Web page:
If you dig in to the scientific literature on the role of diet in cancer prevention and treatment, it can be frustrating at times. While lab and animal testing tell us a lot about how certain compounds in plant foods can help us fight cancer, when you look at research using actual living, breathing humans, the results can be all over the map. Why is that?
One reason is that human studies that look at diet and disease use free-living humans.
- Epidemiological studies survey subjects periodically about what they eat using some sort of a dietary assessment tool, and then they watch and wait to see who develops disease and who doesn’t, and determine if there are common dietary patterns between the subjects who stay healthy and the subjects who don’t.
- Randomized control trials tell one group of people (the experimental group) to eat a certain way, and another group (the control group) to just keep on eating their usual diet. Which group a subject is assigned to is random. It also may not be possible to have people stick to their assigned diet for long enough to really get good answers, because disease like cancer can take years or decades to develop.
It isn’t possible to get a 100 percent accurate picture with either type of study. People may not remember exactly what they ate. They may fudge a bit so it looks like they eat better than they really do. The experimental subjects may not adhere to their plan. The control subjects may improve their diets (even though they were told not to) because they are aware they are being studied.
Basically, unless you keep your human subjects locked in a lab and totally control everything they eat (and how much they sleep, exercise, stress out, smoke, drink alcohol, etc.), there is an element of chance in even the most carefully designed study.
A second reason is our genes. While our genetic predisposition to cancer or other diseases isn’t necessarily our destiny (that’s where diet and lifestyle can tip the scales), it does play a role. (That’s epigenetics for you.) People who have no genetic predisposition to cancer and live a healthy lifestyle are going to be less likely to develop cancer than people who do have that predisposition but live a healthy lifestyle.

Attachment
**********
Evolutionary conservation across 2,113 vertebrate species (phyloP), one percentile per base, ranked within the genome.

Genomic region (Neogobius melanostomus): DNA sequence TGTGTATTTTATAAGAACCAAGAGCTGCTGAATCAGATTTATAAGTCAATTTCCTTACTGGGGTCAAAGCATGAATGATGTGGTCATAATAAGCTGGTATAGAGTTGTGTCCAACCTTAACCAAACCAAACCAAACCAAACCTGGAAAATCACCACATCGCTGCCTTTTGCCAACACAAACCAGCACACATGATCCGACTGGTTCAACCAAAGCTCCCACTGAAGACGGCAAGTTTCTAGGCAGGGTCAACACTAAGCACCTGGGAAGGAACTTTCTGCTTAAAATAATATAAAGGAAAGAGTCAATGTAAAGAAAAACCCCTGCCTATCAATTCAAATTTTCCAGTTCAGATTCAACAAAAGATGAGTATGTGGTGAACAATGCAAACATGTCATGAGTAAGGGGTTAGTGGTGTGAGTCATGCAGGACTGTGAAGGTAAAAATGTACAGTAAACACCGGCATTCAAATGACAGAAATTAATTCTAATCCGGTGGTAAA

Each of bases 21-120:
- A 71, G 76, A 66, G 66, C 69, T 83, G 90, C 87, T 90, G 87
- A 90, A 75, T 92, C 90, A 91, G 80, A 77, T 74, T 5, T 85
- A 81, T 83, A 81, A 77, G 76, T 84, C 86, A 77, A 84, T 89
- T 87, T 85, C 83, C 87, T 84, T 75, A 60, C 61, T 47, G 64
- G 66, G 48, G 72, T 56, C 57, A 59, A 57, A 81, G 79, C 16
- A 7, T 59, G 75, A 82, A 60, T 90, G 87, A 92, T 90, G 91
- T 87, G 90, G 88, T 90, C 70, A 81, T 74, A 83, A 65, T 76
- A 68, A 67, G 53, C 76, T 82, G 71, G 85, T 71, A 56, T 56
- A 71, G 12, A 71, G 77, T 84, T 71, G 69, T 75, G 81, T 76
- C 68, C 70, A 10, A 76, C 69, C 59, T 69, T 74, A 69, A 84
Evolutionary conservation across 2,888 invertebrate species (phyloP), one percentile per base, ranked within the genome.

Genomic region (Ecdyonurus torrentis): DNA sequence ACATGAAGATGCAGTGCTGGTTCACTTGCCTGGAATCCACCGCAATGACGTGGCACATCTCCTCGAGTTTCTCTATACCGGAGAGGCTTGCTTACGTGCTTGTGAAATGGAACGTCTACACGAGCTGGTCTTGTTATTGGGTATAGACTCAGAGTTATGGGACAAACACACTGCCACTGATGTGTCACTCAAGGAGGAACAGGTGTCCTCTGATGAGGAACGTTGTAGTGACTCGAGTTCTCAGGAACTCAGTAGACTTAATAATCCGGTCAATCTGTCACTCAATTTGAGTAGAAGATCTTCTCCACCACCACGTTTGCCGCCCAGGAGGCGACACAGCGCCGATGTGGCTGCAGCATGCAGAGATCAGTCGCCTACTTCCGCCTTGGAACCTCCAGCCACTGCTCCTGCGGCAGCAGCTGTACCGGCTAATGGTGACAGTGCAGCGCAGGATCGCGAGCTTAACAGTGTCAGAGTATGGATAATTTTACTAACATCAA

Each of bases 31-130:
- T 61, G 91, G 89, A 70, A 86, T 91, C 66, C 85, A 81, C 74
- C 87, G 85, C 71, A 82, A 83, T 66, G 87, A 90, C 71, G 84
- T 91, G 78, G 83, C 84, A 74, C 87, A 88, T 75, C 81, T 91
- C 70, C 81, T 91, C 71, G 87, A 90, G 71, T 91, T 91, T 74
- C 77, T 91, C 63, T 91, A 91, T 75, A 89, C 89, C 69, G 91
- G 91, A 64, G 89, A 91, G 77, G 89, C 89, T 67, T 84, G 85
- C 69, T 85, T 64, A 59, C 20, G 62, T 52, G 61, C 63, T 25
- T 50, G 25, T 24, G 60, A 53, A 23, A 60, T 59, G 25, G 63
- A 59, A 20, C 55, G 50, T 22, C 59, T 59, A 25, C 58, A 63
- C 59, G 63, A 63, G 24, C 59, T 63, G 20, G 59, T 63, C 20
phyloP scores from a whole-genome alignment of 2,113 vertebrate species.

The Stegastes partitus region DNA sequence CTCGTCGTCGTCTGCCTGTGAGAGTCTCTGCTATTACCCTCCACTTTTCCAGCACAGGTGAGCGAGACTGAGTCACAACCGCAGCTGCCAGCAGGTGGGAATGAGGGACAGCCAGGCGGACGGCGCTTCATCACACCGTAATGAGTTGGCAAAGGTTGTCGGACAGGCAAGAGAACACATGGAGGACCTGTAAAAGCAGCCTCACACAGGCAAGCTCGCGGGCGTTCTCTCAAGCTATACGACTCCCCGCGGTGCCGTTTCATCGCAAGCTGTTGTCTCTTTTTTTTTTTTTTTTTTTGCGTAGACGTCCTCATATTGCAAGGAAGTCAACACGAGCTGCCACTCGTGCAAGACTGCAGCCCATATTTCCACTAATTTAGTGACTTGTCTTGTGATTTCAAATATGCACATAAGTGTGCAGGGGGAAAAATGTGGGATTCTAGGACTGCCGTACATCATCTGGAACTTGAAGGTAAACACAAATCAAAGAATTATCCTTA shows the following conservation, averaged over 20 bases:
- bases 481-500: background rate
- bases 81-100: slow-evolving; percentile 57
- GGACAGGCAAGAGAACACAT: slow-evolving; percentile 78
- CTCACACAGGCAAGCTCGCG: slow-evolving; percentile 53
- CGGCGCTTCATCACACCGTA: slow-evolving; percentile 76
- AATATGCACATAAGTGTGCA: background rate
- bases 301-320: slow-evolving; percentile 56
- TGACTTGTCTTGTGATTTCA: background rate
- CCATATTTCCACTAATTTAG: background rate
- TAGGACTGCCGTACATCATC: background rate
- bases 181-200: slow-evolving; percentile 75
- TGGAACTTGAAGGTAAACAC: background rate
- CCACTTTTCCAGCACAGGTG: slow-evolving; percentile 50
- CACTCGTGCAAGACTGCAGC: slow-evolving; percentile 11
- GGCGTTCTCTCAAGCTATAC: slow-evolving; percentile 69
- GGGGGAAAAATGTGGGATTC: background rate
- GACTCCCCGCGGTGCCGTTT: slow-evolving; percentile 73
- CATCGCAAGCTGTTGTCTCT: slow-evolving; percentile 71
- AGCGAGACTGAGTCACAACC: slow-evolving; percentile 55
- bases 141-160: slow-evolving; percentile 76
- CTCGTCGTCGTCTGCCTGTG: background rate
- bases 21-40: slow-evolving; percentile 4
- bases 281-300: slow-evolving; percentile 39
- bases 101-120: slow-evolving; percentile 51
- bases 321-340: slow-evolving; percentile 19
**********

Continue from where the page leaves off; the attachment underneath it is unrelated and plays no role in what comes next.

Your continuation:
Also, our genes may affect how much benefit we get from powerhouse foods like broccoli and berries. Our genes contain the codes for building specific proteins, and some of those proteins (enzymes are one example) are responsible for making use of the various elements of the food we eat. That means you may benefit more from broccoli than your neighbor, or vice versa.
A third reason is our gut microbiome. There are certain parts of our food (especially plant foods), that our bodies don’t digest by themselves. That’s the job of the bacteria that live in our intestine. There are certain types of fiber, for example, that don’t benefit us directly. Rather, it’s the byproduct of digestion by our friendly bacteria that is beneficial to health.
The composition of our microbiomes vary depending on many factors, including diet, medication use, stress, and so on. I know of research going on right here in Seattle that is looking at how people metabolize flax seeds. It may turn out that some people benefit from putting flax on their oatmeal and in their smoothies, while others don’t. Wouldn’t it be nice to know which camp you fall into? I don’t know anyone who actually enjoys flax…it’s just kind of neutral.
All of this uncertainty and individual diversity partially explains why we are encouraged to eat a variety of vegetables, fruits, whole grains, beans and other healthy foods. Eating a varied diet ensures that our bodies get the full spectrum of vitamins, minerals, fiber and phytochemicals. While this is important generally, it may also be directly important if it turns out that you personally benefit from broccoli but not berries, and you’d been avoiding broccoli but eating berries every day.
The field of nutrigenomics (how our genes interact with the foods we eat) is very exciting, and still very new. The hope is that continued research will make personalized nutrition more than just a dream, that we will be able to truly eat for our genes if we choose to. Until then, I’m hedging my bets by eating mostly plants, and a wide variety of them.
Bottom photo used with permission by the Academy of Nutrition and Dietetics.